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Answers to a Quiz You Haven’t Taken
While no Yale alumnus would claim to have invented the Internet, more than a few devices, artifacts, concepts, and phenomena have sprung from the minds of Eli graduates. We won’t deny that some of the items on the list are less certain than others (will we ever know the real story of the Frisbee?), but one or more Yalies had at least some influence over them.
Honolulu native Ellery Chun ’31 introduced the brightly colored “aloha shirt” in his family’s store in 1936, giving tourists, fraternity members, and Harry Truman the fashion statement they had been waiting for.
Playing for the pioneering Knickerbocker Base Ball Club in about 1849, Dr. Daniel Adams, Class of 1835, moved in from the outfield to cover the area between second and third base, forever changing the game of baseball.
Lee DeForest, Class of 1896, is widely known as the “Father of Radio.” He was granted 300 patents on related inventions.
The cotton gin
Eli Whitney, Class of 1792, may have hastened the coming of the Civil War with the machine that made cotton—and slaves—highly profitable.
A.C. Gilbert '09MD began manufacturing the premier building toy of its day in 1913.
Legend has it that Yale students were the first to sail tins from the Frisbie Pie Co. around the campus. In these pages in February 1996, Sam Carr Polk ’47LLB claimed he brought the idea from Texas in 1946.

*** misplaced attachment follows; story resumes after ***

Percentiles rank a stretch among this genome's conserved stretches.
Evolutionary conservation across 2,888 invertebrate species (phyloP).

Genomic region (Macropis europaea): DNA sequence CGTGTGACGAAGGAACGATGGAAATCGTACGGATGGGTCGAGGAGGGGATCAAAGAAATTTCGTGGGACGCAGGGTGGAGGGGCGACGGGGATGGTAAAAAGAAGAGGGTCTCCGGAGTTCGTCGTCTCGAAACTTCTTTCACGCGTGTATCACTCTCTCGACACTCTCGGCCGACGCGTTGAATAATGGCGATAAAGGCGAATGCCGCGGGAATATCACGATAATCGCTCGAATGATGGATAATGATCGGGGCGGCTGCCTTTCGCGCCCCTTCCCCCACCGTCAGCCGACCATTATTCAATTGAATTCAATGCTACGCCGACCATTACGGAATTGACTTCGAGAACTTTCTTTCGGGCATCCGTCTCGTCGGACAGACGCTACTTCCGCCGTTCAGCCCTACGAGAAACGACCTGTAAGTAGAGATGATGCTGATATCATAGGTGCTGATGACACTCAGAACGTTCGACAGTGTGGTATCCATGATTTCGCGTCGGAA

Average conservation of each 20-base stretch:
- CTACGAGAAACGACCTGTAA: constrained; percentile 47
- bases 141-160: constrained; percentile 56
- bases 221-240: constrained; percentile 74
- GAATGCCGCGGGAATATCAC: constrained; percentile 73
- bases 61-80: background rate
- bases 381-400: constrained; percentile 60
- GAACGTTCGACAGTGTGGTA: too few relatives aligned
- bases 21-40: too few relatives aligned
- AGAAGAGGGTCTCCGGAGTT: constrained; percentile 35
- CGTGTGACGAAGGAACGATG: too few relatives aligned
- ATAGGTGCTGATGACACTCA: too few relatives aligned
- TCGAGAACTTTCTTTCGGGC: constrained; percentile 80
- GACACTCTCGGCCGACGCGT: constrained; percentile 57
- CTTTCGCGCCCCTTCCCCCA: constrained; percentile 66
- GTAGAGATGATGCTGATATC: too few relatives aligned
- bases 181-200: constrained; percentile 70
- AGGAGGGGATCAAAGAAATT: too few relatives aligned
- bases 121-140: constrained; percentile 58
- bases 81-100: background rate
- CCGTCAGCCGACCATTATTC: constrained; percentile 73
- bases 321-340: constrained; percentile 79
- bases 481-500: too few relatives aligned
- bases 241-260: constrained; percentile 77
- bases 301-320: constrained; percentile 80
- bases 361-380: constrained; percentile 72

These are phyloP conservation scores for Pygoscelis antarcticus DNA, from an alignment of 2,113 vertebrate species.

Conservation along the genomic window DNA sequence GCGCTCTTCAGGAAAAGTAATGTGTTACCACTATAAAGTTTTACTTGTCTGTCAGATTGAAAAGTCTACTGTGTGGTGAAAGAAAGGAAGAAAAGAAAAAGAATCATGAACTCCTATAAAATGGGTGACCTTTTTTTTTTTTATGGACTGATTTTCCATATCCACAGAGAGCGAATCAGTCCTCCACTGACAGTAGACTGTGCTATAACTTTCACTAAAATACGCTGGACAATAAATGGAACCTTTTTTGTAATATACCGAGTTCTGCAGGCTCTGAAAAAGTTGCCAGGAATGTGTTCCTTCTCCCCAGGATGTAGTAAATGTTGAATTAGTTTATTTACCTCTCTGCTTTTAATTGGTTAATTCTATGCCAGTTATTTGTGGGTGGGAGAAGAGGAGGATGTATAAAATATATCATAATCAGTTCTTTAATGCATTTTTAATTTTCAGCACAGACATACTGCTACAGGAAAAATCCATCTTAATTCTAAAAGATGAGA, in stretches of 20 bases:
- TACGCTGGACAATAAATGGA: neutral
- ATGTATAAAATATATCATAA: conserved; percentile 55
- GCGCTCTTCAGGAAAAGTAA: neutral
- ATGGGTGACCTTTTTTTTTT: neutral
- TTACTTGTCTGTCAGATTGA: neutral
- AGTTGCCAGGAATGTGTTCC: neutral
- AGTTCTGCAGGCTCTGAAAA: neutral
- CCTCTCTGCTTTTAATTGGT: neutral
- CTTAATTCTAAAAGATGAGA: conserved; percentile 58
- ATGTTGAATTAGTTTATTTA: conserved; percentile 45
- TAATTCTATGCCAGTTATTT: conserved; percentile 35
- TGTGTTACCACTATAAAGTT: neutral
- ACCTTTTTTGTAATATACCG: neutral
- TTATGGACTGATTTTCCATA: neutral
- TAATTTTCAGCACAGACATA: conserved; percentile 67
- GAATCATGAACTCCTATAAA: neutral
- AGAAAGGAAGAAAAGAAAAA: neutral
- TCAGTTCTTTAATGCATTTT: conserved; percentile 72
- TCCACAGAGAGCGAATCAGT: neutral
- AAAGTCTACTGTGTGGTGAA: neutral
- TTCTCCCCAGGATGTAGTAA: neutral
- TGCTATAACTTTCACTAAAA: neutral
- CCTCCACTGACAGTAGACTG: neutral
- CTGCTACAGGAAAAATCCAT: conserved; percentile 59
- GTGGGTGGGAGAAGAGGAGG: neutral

Well, maybe not, but how about the American dictionary? Without Noah Webster, Class of 1778, we might still be writing “neighbour” and “centre.”
David Bushnell was still a senior in 1775 when he developed the idea for the torpedo, earning himself the title “father of submarine warfare.”
Paleontologist O.C. Marsh, Class of 1860, kicked off the national fascination with dinosaurs with his dramatic finds in the American West.
“Total Quality Management”
The organizational reforms that changed business came to America from Japan, but the Japanese got the idea from W. Edwards Deming ’28PhD.
The Palm Pilot
Donna Dubinsky ’77 was the marketing half of the duo that put the “personal digital assistant” into five million hands.
“Night and Day”
Cole Porter ’13 wrote more than one candidate for best American pop song, but this one has haunted generations of musicians, dancers, and listeners.
The Gadsden Purchase
When the U.S. needed a piece of northern Mexico to build the Southern Pacific railroad in 1853, James Gadsden, Class of 1806, negotiated the purchase as minister to Mexico.
Sterling Professor of Psychology Edward Zigler led the White House committee that first conceived of the program for low-income preschoolers in 1964.
Thank Fred Smith ’66 for the innovation that gained precious days for procrastinators everywhere. Without FedEx, Tom Hanks would have been a marooned UPS man.